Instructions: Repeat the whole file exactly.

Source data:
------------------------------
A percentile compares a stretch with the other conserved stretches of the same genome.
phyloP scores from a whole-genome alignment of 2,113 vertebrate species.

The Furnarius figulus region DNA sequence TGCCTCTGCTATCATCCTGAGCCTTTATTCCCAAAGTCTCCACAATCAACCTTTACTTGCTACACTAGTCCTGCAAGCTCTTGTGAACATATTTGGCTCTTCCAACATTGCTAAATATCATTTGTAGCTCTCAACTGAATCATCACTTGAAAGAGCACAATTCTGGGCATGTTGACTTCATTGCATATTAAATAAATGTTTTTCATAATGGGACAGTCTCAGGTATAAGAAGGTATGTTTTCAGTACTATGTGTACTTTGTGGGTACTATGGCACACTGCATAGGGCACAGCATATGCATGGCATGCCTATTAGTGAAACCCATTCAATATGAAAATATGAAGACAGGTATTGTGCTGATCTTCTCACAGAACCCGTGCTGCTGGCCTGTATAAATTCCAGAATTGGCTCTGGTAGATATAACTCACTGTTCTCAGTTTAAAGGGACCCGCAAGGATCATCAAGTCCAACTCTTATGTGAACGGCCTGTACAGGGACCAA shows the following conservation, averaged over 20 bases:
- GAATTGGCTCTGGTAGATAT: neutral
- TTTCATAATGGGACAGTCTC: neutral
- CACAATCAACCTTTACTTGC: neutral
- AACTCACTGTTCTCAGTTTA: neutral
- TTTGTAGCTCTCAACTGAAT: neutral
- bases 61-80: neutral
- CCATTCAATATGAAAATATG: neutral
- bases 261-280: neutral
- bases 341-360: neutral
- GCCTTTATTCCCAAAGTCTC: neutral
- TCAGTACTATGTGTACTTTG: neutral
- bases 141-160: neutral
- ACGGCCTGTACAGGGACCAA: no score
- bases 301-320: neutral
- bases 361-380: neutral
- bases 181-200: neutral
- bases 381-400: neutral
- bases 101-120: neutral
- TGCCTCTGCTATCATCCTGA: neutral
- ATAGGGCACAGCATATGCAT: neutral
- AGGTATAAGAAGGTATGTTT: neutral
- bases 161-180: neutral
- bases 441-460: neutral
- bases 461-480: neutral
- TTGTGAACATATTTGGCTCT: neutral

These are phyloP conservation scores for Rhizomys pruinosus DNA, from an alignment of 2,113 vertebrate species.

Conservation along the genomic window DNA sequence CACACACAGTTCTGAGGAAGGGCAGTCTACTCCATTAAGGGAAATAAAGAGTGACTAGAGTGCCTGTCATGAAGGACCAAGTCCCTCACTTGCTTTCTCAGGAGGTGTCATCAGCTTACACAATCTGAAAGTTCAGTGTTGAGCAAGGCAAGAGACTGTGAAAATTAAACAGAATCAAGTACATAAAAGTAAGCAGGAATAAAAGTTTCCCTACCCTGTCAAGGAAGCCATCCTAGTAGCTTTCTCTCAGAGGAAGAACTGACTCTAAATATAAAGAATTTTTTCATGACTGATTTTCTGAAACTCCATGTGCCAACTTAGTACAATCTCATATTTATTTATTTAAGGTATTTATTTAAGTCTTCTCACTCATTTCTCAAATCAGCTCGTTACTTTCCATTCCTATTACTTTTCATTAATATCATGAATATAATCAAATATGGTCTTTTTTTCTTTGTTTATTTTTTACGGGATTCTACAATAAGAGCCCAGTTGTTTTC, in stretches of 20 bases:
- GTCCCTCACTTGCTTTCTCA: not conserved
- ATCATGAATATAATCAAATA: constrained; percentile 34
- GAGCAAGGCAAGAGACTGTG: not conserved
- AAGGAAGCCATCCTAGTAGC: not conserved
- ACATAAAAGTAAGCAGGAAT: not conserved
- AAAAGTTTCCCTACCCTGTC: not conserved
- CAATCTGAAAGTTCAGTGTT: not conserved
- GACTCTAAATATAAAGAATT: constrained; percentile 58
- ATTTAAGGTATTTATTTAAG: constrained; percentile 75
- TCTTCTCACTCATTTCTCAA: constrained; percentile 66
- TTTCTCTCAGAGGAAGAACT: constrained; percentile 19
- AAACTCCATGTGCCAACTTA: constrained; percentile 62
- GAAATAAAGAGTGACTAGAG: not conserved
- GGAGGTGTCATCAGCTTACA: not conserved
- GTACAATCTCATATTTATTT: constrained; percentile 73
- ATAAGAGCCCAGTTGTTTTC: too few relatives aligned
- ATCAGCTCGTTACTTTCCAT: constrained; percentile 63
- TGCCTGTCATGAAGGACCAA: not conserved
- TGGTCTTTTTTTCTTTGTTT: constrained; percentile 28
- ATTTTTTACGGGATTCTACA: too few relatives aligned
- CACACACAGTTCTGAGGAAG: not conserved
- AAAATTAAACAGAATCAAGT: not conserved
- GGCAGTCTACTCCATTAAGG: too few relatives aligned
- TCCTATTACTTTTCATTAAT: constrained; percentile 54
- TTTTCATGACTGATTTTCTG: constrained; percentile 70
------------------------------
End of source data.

A percentile compares a stretch with the other conserved stretches of the same genome.
phyloP scores from a whole-genome alignment of 2,113 vertebrate species.

The Furnarius figulus region DNA sequence TGCCTCTGCTATCATCCTGAGCCTTTATTCCCAAAGTCTCCACAATCAACCTTTACTTGCTACACTAGTCCTGCAAGCTCTTGTGAACATATTTGGCTCTTCCAACATTGCTAAATATCATTTGTAGCTCTCAACTGAATCATCACTTGAAAGAGCACAATTCTGGGCATGTTGACTTCATTGCATATTAAATAAATGTTTTTCATAATGGGACAGTCTCAGGTATAAGAAGGTATGTTTTCAGTACTATGTGTACTTTGTGGGTACTATGGCACACTGCATAGGGCACAGCATATGCATGGCATGCCTATTAGTGAAACCCATTCAATATGAAAATATGAAGACAGGTATTGTGCTGATCTTCTCACAGAACCCGTGCTGCTGGCCTGTATAAATTCCAGAATTGGCTCTGGTAGATATAACTCACTGTTCTCAGTTTAAAGGGACCCGCAAGGATCATCAAGTCCAACTCTTATGTGAACGGCCTGTACAGGGACCAA shows the following conservation, averaged over 20 bases:
- GAATTGGCTCTGGTAGATAT: neutral
- TTTCATAATGGGACAGTCTC: neutral
- CACAATCAACCTTTACTTGC: neutral
- AACTCACTGTTCTCAGTTTA: neutral
- TTTGTAGCTCTCAACTGAAT: neutral
- bases 61-80: neutral
- CCATTCAATATGAAAATATG: neutral
- bases 261-280: neutral
- bases 341-360: neutral
- GCCTTTATTCCCAAAGTCTC: neutral
- TCAGTACTATGTGTACTTTG: neutral
- bases 141-160: neutral
- ACGGCCTGTACAGGGACCAA: no score
- bases 301-320: neutral
- bases 361-380: neutral
- bases 181-200: neutral
- bases 381-400: neutral
- bases 101-120: neutral
- TGCCTCTGCTATCATCCTGA: neutral
- ATAGGGCACAGCATATGCAT: neutral
- AGGTATAAGAAGGTATGTTT: neutral
- bases 161-180: neutral
- bases 441-460: neutral
- bases 461-480: neutral
- TTGTGAACATATTTGGCTCT: neutral

These are phyloP conservation scores for Rhizomys pruinosus DNA, from an alignment of 2,113 vertebrate species.

Conservation along the genomic window DNA sequence CACACACAGTTCTGAGGAAGGGCAGTCTACTCCATTAAGGGAAATAAAGAGTGACTAGAGTGCCTGTCATGAAGGACCAAGTCCCTCACTTGCTTTCTCAGGAGGTGTCATCAGCTTACACAATCTGAAAGTTCAGTGTTGAGCAAGGCAAGAGACTGTGAAAATTAAACAGAATCAAGTACATAAAAGTAAGCAGGAATAAAAGTTTCCCTACCCTGTCAAGGAAGCCATCCTAGTAGCTTTCTCTCAGAGGAAGAACTGACTCTAAATATAAAGAATTTTTTCATGACTGATTTTCTGAAACTCCATGTGCCAACTTAGTACAATCTCATATTTATTTATTTAAGGTATTTATTTAAGTCTTCTCACTCATTTCTCAAATCAGCTCGTTACTTTCCATTCCTATTACTTTTCATTAATATCATGAATATAATCAAATATGGTCTTTTTTTCTTTGTTTATTTTTTACGGGATTCTACAATAAGAGCCCAGTTGTTTTC, in stretches of 20 bases:
- GTCCCTCACTTGCTTTCTCA: not conserved
- ATCATGAATATAATCAAATA: constrained; percentile 34
- GAGCAAGGCAAGAGACTGTG: not conserved
- AAGGAAGCCATCCTAGTAGC: not conserved
- ACATAAAAGTAAGCAGGAAT: not conserved
- AAAAGTTTCCCTACCCTGTC: not conserved
- CAATCTGAAAGTTCAGTGTT: not conserved
- GACTCTAAATATAAAGAATT: constrained; percentile 58
- ATTTAAGGTATTTATTTAAG: constrained; percentile 75
- TCTTCTCACTCATTTCTCAA: constrained; percentile 66
- TTTCTCTCAGAGGAAGAACT: constrained; percentile 19
- AAACTCCATGTGCCAACTTA: constrained; percentile 62
- GAAATAAAGAGTGACTAGAG: not conserved
- GGAGGTGTCATCAGCTTACA: not conserved
- GTACAATCTCATATTTATTT: constrained; percentile 73
- ATAAGAGCCCAGTTGTTTTC: too few relatives aligned
- ATCAGCTCGTTACTTTCCAT: constrained; percentile 63
- TGCCTGTCATGAAGGACCAA: not conserved
- TGGTCTTTTTTTCTTTGTTT: constrained; percentile 28
- ATTTTTTACGGGATTCTACA: too few relatives aligned
- CACACACAGTTCTGAGGAAG: not conserved
- AAAATTAAACAGAATCAAGT: not conserved
- GGCAGTCTACTCCATTAAGG: too few relatives aligned
- TCCTATTACTTTTCATTAAT: constrained; percentile 54
- TTTTCATGACTGATTTTCTG: constrained; percentile 70